Stone Butch Blues

Introduction

Issues of gender and sexuality have become such debated topics over the generations. In the book Stone Butch Blues, Leslie Feinberg engages in the discussion about gays, lesbians, transgenders, and heterosexuals.

Leslie examines the challenges facing them such as harassment from the police, religious discrimination of lesbians and gays, harassment at workplaces which at times includes loss of employment, and exclusion from the society, mentioning but a few and all because of their sexuality. In her book, Feinberg explores the issues affecting transgenders in the society as they struggle to lead a normal life free of controversies.

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Feinberg’s book

There is the issue of whether butches can supplant men’s legitimate position in the society especially in households. There are two contrasting views to this statement. On one hand, traditionally, the transgenders have never assumed the authority held by men in the society and on the other hand, there is the issue that arises in a situation comprising of families composed of two transgenders.

In such vicinity, one finds that that it is quite hard to determine the figurative authority unless there is some sort of agreement. Leslie’s book argues that it is quite impossible for a woman possessing male sexual organs to fully function to act as man in relation to men’s way of thinking and behavioral patterns.

Transgenders can therefore never assume the role of men in the society. In Feinberg’s book, the butch females are illustrated as trying to manipulate men so as to solidify their unity as transgenders but their manipulation does not go far.

In relation to the world of gays, the author states that most gays are actually transgenders. Feinberg states that lesbians have a tradition of resisting the male dominancy by use of their looks and fashion trends. They also use these elements to reveal their sexuality to other women. The protagonist in the book is called Jess, and despite having to struggle with split personalities of being both a man and a woman (Feinberg 32), she achieves much success in life mostly because of her attractiveness.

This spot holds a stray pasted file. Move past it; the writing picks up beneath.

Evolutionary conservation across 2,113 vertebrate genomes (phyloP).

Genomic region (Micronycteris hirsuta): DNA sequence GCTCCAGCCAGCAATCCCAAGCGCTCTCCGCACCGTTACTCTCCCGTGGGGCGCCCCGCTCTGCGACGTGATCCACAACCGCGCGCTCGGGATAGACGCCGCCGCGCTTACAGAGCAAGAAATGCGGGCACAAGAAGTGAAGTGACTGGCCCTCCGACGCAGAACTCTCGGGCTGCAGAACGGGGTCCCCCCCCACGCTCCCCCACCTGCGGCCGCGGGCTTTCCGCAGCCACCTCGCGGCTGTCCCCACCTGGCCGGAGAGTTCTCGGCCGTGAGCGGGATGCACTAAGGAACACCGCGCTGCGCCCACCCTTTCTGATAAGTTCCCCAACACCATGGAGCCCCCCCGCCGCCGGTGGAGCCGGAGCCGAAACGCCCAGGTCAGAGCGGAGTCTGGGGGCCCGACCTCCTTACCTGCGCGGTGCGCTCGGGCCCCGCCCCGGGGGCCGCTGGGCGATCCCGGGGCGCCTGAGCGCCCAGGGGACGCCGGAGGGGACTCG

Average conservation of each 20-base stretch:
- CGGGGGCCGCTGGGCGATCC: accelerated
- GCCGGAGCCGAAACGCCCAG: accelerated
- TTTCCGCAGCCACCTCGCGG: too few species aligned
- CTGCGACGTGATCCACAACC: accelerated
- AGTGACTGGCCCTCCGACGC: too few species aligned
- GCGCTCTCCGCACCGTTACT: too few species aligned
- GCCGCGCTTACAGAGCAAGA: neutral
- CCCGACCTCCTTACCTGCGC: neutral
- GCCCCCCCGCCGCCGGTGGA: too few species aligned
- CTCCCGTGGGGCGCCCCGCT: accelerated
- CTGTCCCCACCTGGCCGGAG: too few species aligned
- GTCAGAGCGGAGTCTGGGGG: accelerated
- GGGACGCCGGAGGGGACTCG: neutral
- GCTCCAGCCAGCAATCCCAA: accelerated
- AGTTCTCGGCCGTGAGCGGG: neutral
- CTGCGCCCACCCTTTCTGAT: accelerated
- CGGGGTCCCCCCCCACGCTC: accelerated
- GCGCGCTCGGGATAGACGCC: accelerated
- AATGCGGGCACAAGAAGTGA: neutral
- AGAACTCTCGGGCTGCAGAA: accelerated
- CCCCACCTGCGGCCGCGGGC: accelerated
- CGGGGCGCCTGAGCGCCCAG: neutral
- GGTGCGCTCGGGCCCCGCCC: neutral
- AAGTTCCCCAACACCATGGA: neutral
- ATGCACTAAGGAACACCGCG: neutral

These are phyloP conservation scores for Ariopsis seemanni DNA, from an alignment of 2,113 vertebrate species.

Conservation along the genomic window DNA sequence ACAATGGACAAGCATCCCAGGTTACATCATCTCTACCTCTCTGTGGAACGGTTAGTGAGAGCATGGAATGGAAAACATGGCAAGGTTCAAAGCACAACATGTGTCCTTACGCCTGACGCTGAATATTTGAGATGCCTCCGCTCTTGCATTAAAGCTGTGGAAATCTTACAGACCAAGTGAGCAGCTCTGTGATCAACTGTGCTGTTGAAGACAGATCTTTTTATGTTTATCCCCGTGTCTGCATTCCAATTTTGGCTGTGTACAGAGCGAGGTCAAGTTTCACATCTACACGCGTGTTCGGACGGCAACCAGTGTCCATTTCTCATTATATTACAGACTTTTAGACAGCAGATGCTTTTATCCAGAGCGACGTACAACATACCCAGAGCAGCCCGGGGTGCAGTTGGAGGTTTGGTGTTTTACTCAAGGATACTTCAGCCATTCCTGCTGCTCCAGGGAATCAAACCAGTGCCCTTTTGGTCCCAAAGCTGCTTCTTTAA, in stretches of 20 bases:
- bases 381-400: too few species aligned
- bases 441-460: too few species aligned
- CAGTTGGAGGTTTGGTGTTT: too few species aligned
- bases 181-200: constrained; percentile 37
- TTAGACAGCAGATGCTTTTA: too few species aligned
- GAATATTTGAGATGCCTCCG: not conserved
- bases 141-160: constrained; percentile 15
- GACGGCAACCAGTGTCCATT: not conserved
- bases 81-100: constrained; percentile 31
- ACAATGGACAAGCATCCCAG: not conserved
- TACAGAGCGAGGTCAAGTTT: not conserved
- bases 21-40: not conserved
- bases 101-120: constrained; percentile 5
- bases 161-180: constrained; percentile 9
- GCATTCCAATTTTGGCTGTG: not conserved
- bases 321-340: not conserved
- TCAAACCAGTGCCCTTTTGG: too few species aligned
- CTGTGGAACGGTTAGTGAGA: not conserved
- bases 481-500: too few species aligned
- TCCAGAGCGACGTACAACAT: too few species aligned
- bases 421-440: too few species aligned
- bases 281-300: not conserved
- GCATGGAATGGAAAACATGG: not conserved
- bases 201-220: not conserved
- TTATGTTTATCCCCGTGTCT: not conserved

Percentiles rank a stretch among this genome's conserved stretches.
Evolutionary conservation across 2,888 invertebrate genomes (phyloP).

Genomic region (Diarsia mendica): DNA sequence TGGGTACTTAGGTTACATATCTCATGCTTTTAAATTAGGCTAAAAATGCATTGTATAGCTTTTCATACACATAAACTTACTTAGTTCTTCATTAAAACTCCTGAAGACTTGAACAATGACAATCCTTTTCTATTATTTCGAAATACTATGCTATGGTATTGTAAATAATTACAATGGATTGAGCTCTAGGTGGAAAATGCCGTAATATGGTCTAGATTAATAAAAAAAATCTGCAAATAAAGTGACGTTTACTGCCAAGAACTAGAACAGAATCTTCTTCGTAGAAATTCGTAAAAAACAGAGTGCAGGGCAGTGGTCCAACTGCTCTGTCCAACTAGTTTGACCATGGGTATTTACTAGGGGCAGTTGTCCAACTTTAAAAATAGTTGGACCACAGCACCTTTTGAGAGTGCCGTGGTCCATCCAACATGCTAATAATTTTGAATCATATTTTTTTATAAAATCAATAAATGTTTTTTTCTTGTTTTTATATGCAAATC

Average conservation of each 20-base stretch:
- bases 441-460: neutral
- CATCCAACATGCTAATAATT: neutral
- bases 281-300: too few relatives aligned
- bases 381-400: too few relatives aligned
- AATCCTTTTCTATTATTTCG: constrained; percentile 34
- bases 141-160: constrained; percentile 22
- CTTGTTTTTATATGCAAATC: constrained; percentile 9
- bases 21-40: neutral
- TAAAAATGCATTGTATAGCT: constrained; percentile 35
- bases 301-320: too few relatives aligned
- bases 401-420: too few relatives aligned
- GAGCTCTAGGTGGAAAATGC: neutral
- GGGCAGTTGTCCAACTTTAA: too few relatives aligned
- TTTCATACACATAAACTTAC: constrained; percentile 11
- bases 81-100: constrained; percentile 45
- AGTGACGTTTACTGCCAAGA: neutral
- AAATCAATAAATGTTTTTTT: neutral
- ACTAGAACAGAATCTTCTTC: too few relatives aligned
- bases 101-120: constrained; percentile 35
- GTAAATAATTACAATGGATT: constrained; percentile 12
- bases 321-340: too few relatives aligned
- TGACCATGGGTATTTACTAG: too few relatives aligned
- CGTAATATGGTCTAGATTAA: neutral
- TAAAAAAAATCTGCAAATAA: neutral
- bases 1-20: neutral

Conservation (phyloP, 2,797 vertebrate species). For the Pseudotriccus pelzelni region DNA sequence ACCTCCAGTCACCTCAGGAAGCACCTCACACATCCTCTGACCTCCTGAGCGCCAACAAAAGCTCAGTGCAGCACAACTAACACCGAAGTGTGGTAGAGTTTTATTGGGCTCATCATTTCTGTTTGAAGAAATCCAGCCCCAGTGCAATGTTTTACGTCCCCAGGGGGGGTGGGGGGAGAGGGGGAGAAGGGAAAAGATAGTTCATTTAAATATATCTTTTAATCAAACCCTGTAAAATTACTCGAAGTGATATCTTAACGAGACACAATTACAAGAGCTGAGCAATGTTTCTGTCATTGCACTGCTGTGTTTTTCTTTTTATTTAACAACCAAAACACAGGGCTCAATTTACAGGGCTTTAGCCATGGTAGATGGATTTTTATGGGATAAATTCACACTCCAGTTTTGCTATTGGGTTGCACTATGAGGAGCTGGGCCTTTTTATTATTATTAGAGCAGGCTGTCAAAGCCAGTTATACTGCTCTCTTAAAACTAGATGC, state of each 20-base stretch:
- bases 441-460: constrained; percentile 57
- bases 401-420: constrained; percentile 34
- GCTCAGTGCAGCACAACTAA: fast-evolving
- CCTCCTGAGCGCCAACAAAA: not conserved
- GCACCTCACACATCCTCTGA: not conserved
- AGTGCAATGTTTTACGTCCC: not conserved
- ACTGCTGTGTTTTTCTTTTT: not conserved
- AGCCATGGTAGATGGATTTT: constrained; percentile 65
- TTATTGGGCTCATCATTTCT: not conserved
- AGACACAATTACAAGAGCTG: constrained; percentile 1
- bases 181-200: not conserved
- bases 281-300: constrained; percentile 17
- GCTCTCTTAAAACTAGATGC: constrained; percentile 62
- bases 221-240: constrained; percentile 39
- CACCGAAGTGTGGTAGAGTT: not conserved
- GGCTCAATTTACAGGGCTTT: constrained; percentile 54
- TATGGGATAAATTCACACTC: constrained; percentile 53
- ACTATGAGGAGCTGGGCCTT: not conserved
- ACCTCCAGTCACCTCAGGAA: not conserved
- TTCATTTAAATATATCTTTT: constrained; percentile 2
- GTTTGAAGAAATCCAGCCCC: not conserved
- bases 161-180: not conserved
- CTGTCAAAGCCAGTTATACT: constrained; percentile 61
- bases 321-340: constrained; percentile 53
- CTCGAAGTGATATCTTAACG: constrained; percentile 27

Both men and women admired her and this gives her some sort of dominance over them. Her dress code also made her look classy. The book elaborates several escapades that occur in Greenwich Village especially in the local bars where Jess has had several experiences as a butch female including the admiration she got from the lesbians.

The lesbians were considered immature and inferior to the transgenders due to the fact that they never accepted their place in the society and pretended to be men in the society. This is best illustrated by Jess, who after learning to control herself and getting over her oligarchy and fear, she is illustrated as commanding great respect from the gays and heterosexuals. She fights to assume her own identity as a heterosexual and does not approve being referred to as a lesbian (Feinberg 151).

Conclusion

Gender and sexual debates can never reach a reasonable solution as many debaters can only agree to disagree that transgenders are now a part of the community. Despite Leslie discussing the gays and butch females as well as the challenges facing them, it is evident from the book that transgenders are showing more solidarity within the community.

However, transgenders cannot live as men, each one of them does have significance within the society. As more transgenders are born into the society, the debates continue in light of establishing their role within the society.

Work Cited

Feinberg, Leslie. Stone butch blues: a novel. Los Angeles, CA: Alyson Books, 2003.

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